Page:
Cyber Security Career – It Takes Drive

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Source: Idaho National Laboratory

Ross McKercher, a cyber security specialist with Sophos, extremely enjoys his job. “I love the way it’s a fast moving industry. Every day the security news is full of new areas we have to look at…Everyone has had a security problem. People can relate to it – I really like that,” McKercher shares.

It was McKercher’s interest in IT that began as a teenager and his determination to figure out the intricacies of how computer systems work that paved the way to this profession. “The route that I took was I really developed a deep understanding of how a system works and that’s fundamental for understanding how to attack it and therefore how to defend it,” he explains. “I always had the strong desire. If I couldn’t get something to work, I wouldn’t stop. I’d just go deeper and deeper and deeper until it worked. That way, I really started to understand protocols and how systems speak to each other”.

In a November 2011 Time Magazine article entitled “Nine Jobs of the Future”, Kayla Webley reported that there was a need for 10,000 or more cyber security specialists to meet the needs of American governmental agencies and companies but that there were only about 1,000 specially trained or experienced for this role. It is not surprising hence that there are more colleges and universities offering relevant educational programs, such as cyber security, computer forensics, computer crime, information security and homeland security technology degrees.

Howard Schmidt, the recently retired Cyber Security Coordinator for the White House, had a multi-faceted career in defense, public service, law enforcement and corporate security that spanned more than 40 years. Some of his accomplishments include setting up the first governmental computer forensics lab (at the Air Force Office of Special Investigations ), running the Computer Exploitation Team for the FBI, serving as Cyberspace Security adviser under the Bush administration, serving as a police officer for the Chandler Police Department and acting as Microsoft’s Chief Security Officer. When Schimdt went to university – there probably wasn’t much in the line of cyber security degree programs then – he completed a Bachelor in Business Administration and a Masters in Organizational Management. His persistence, continuous learning, eclectic experiences and the completion of CISSP (Certified Information Systems Security Professional) and CISM (Certified Information Security Manager) certifications all contributed to him gaining, arguably, the most important cyber security position in the nation.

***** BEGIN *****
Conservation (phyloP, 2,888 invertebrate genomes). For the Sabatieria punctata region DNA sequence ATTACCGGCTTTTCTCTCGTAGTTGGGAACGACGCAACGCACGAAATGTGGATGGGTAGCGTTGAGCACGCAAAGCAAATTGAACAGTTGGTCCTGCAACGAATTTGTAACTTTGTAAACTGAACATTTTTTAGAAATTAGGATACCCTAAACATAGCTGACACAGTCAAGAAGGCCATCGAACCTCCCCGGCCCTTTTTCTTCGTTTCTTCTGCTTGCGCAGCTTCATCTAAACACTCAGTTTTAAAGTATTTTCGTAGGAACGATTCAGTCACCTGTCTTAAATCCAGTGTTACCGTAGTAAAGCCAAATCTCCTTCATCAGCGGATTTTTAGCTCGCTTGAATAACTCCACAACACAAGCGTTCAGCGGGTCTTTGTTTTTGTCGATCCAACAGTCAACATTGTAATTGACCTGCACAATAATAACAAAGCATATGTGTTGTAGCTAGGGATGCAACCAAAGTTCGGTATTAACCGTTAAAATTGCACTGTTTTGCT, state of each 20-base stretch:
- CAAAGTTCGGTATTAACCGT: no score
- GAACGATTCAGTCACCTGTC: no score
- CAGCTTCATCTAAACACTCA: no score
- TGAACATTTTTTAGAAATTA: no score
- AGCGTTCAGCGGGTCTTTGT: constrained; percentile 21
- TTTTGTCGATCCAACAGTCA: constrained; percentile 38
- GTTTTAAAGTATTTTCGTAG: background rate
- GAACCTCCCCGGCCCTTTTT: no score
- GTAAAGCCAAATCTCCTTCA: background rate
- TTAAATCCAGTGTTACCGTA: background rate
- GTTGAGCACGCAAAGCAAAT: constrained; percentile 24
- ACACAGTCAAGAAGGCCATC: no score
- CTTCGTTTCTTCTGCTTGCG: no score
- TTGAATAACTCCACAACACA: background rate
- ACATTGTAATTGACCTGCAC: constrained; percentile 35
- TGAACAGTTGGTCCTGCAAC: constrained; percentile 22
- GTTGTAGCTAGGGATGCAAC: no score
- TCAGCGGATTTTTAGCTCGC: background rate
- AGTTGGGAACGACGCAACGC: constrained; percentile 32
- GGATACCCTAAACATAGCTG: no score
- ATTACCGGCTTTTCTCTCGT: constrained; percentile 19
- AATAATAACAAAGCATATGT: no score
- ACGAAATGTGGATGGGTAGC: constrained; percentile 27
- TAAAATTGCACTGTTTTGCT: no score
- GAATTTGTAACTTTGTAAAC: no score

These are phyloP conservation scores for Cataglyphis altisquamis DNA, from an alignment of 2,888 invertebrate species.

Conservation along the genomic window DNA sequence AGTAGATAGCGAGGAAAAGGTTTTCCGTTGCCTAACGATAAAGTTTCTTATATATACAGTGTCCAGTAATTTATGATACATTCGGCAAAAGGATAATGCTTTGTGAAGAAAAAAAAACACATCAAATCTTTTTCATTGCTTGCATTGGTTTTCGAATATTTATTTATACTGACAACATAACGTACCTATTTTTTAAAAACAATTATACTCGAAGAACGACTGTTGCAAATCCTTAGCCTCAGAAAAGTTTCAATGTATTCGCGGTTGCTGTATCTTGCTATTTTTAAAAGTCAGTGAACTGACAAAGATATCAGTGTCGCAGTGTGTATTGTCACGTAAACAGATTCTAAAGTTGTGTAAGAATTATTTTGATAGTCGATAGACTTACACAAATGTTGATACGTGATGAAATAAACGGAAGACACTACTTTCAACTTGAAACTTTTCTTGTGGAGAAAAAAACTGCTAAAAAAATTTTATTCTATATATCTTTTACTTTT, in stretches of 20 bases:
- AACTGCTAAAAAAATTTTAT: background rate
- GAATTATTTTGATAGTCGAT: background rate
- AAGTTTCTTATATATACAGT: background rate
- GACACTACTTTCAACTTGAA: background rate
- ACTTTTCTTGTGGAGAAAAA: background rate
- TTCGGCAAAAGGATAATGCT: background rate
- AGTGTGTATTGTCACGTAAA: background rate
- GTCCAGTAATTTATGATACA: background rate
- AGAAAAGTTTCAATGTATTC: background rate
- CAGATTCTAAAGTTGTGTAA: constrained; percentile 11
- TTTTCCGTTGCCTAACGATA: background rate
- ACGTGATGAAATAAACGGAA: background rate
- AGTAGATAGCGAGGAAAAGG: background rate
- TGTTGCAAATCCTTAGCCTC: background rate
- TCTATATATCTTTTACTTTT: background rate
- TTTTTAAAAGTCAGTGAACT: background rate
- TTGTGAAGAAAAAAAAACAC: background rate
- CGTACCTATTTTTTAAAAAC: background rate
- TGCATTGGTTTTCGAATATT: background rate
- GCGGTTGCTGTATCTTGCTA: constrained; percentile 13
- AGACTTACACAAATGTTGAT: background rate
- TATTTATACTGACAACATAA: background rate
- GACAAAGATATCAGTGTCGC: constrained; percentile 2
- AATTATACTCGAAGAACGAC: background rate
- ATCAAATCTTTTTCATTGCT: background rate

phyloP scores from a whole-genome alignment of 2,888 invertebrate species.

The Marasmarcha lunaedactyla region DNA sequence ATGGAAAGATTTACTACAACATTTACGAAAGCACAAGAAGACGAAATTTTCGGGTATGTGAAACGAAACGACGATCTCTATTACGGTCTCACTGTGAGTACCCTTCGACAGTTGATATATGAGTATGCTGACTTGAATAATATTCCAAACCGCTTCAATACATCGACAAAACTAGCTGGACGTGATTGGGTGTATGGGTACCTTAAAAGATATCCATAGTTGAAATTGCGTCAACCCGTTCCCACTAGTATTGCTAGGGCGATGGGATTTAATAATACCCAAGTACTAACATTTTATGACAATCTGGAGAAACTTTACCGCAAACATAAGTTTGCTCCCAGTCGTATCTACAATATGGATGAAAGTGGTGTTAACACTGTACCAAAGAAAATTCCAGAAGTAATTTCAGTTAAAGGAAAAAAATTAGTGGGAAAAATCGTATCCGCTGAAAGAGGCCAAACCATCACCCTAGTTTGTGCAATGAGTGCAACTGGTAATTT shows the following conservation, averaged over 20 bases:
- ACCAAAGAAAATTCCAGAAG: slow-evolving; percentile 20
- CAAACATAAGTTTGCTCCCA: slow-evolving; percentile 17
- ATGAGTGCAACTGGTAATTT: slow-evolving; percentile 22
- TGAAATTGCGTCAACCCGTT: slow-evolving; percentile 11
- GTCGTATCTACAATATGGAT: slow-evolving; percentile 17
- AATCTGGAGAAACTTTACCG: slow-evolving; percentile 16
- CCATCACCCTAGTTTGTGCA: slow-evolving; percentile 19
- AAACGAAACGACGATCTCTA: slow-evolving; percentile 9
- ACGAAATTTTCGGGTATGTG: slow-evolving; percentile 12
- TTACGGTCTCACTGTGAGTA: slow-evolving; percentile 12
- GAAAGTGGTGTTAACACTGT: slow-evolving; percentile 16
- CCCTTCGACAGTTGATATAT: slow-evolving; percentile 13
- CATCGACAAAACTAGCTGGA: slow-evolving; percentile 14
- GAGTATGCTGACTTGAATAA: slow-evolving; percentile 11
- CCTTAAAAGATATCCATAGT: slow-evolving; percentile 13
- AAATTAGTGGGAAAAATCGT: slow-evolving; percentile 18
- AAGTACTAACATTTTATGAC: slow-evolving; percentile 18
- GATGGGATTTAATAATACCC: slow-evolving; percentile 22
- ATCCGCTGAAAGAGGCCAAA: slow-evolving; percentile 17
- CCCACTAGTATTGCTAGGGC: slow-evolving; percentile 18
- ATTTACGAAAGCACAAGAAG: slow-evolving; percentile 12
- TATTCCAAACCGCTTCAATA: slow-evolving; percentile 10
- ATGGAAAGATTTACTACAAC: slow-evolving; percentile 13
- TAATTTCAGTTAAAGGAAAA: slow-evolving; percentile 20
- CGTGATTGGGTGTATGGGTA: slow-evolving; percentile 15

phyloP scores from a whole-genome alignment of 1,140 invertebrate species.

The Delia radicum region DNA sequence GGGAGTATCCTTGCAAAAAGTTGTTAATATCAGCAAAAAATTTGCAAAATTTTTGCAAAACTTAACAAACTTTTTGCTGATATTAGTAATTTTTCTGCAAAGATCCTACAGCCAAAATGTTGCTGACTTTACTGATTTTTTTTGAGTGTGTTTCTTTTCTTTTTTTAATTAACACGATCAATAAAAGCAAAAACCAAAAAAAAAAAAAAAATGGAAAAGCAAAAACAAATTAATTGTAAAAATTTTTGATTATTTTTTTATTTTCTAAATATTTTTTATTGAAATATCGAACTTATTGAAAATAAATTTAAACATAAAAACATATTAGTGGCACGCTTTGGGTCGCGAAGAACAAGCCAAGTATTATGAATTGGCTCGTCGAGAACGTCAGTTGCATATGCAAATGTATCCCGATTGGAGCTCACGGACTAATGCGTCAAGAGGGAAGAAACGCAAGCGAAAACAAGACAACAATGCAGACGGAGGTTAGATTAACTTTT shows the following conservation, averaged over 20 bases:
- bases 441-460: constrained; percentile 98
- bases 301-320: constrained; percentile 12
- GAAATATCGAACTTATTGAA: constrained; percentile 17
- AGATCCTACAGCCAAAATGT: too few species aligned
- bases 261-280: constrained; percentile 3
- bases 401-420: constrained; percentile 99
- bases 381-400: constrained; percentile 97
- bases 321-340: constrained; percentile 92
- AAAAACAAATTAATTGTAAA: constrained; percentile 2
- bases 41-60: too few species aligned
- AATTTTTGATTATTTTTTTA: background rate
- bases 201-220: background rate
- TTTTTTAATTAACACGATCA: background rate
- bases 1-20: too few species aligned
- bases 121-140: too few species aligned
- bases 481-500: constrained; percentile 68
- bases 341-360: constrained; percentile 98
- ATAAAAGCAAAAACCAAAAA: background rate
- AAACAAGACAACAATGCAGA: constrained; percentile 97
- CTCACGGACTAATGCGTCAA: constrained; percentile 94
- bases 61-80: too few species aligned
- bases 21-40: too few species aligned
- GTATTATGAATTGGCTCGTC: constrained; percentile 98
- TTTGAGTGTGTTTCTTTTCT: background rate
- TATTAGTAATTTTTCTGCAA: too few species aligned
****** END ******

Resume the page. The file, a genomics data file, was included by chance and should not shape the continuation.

In short, becoming a cyber security specialist takes more than an affinity for the technological world. It takes unrelenting determination.

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